NASA’s Mars Invention Helicopter missed its fourth scheduled flight on Thursday. The space agency blamed it on a software failure and vowed to try again the next day.
The statement said: “The helicopter is safe and healthy.” He added that the rotorcraft failed to transition to “flight mode.”
The team plans to try the flight again at 10:46 am EST on Friday (8:16 pm EST), and the data is expected to return to NASA’s Jet Propulsion Laboratory in three hours.
The software issue is believed to be the same as delaying Ingenuity’s maiden voyage, which is the first powered flight on another planet. Originally scheduled to take place on April 11th, this historic feat occurred on April 19th.
The reason was a malfunction related to the aircraft’s “watchdog timer”, which made Ingenuity alert to potential problems and halted its process when it thought it had found an error.
Engineers made coding adjustments so that Ingenuity can solve the problem and switch to flight mode correctly-but it is estimated that there is a 15% chance that it will not work in every flight attempt.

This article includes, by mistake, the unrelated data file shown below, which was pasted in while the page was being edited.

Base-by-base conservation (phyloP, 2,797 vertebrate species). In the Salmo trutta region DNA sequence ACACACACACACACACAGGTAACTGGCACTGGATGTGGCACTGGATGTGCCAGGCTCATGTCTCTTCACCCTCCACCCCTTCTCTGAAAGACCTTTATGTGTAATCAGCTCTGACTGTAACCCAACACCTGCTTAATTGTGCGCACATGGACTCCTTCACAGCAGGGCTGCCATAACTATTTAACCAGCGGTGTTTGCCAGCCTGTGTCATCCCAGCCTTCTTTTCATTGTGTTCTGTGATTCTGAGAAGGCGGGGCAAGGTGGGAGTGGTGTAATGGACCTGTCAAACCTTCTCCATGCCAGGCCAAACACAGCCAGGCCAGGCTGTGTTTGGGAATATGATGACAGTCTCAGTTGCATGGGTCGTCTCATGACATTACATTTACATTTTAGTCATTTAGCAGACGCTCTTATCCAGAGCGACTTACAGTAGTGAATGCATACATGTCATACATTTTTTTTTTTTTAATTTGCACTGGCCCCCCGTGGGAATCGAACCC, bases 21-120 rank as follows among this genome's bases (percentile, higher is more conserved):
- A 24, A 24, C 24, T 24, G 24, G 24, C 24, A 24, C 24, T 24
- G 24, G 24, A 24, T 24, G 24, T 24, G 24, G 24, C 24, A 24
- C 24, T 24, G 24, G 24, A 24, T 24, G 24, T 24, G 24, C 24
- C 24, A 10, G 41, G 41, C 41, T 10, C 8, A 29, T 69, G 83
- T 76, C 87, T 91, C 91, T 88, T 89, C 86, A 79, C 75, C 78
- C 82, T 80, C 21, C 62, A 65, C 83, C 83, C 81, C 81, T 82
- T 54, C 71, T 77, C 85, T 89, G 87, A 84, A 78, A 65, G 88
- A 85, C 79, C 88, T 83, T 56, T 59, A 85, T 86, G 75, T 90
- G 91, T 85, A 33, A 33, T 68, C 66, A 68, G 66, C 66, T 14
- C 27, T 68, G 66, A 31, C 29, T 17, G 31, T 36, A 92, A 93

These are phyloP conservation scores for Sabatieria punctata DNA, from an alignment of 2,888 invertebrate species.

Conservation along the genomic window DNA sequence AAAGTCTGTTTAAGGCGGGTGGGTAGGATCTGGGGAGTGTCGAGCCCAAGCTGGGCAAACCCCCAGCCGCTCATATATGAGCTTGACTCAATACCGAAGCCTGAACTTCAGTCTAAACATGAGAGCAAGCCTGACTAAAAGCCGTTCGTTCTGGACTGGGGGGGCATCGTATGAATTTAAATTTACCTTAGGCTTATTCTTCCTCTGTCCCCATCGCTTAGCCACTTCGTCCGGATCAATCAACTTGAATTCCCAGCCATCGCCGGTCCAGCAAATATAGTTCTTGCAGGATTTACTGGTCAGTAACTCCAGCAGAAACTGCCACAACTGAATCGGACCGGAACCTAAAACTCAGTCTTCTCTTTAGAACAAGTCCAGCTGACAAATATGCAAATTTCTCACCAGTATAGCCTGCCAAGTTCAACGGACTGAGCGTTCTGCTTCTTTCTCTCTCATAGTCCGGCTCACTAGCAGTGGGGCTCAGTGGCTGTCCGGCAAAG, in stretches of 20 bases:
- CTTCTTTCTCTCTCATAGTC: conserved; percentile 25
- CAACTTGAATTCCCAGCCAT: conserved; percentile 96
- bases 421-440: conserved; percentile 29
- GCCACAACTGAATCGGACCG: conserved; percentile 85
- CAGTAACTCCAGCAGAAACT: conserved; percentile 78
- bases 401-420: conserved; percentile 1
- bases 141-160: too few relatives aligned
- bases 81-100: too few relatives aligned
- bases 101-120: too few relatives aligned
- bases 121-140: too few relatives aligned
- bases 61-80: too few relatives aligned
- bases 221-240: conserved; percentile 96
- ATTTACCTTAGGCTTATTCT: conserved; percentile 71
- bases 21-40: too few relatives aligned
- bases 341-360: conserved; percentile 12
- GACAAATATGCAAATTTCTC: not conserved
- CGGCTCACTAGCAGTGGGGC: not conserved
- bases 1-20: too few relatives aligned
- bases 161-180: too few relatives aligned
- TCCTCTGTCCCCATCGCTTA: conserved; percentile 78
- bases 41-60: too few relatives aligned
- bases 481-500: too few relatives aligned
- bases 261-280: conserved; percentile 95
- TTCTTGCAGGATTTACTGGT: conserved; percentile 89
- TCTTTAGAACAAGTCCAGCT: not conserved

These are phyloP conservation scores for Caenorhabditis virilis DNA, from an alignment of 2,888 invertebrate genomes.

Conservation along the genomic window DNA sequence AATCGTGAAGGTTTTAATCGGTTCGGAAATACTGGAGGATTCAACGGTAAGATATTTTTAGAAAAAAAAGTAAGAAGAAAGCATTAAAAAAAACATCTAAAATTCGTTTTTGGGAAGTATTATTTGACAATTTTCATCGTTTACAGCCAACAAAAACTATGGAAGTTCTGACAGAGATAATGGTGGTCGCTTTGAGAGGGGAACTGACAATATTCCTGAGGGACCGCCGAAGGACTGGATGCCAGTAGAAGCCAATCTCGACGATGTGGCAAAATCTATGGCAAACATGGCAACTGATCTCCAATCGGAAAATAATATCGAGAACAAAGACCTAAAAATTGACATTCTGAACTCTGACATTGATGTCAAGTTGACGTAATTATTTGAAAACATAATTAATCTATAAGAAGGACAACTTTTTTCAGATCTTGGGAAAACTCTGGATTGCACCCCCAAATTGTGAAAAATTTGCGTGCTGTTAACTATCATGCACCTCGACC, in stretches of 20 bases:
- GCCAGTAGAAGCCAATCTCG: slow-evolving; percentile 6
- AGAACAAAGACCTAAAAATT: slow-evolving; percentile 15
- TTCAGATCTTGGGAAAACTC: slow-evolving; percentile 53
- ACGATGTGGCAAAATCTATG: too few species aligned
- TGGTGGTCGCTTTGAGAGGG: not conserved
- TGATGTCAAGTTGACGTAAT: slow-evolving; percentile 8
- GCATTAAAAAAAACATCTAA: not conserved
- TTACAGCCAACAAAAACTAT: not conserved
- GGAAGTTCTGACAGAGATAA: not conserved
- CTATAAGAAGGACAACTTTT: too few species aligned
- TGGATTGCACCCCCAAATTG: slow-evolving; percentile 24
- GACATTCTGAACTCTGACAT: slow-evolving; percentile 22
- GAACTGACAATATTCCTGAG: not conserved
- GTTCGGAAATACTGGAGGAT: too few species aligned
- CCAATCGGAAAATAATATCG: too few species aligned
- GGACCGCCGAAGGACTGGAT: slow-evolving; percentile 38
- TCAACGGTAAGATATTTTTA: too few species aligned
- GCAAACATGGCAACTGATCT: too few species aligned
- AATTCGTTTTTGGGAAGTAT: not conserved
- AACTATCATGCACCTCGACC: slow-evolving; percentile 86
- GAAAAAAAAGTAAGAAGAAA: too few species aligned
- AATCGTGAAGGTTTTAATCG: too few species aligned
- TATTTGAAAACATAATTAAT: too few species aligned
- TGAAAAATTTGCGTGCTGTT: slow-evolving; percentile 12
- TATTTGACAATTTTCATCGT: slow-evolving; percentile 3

NASA said: “Today’s delay meets this expectation and will not prevent future flights.”
Since reaching Mars in the belly of the Perseverance Rover in February, the 4-pound (1.8 kg) helicopter has successfully conducted three flights.
The last time it happened on Sunday, it moved faster and farther than ever before, with a peak speed of 6.6 feet (two meters) per second. It covers a distance of 64 feet (50 meters).
The originality of flying is challenging because its conditions are very different from those of the earth-first of all, the rare atmosphere, with a density less than one hundredth of our own density, which means it must be at a rate of 2400 per minute. The speed of rotation rotates its rotor.
The Ingenuity technology demonstration will end in early May to enable the Persevering Rover to return to its main mission: to find signs of past microbial life on Mars.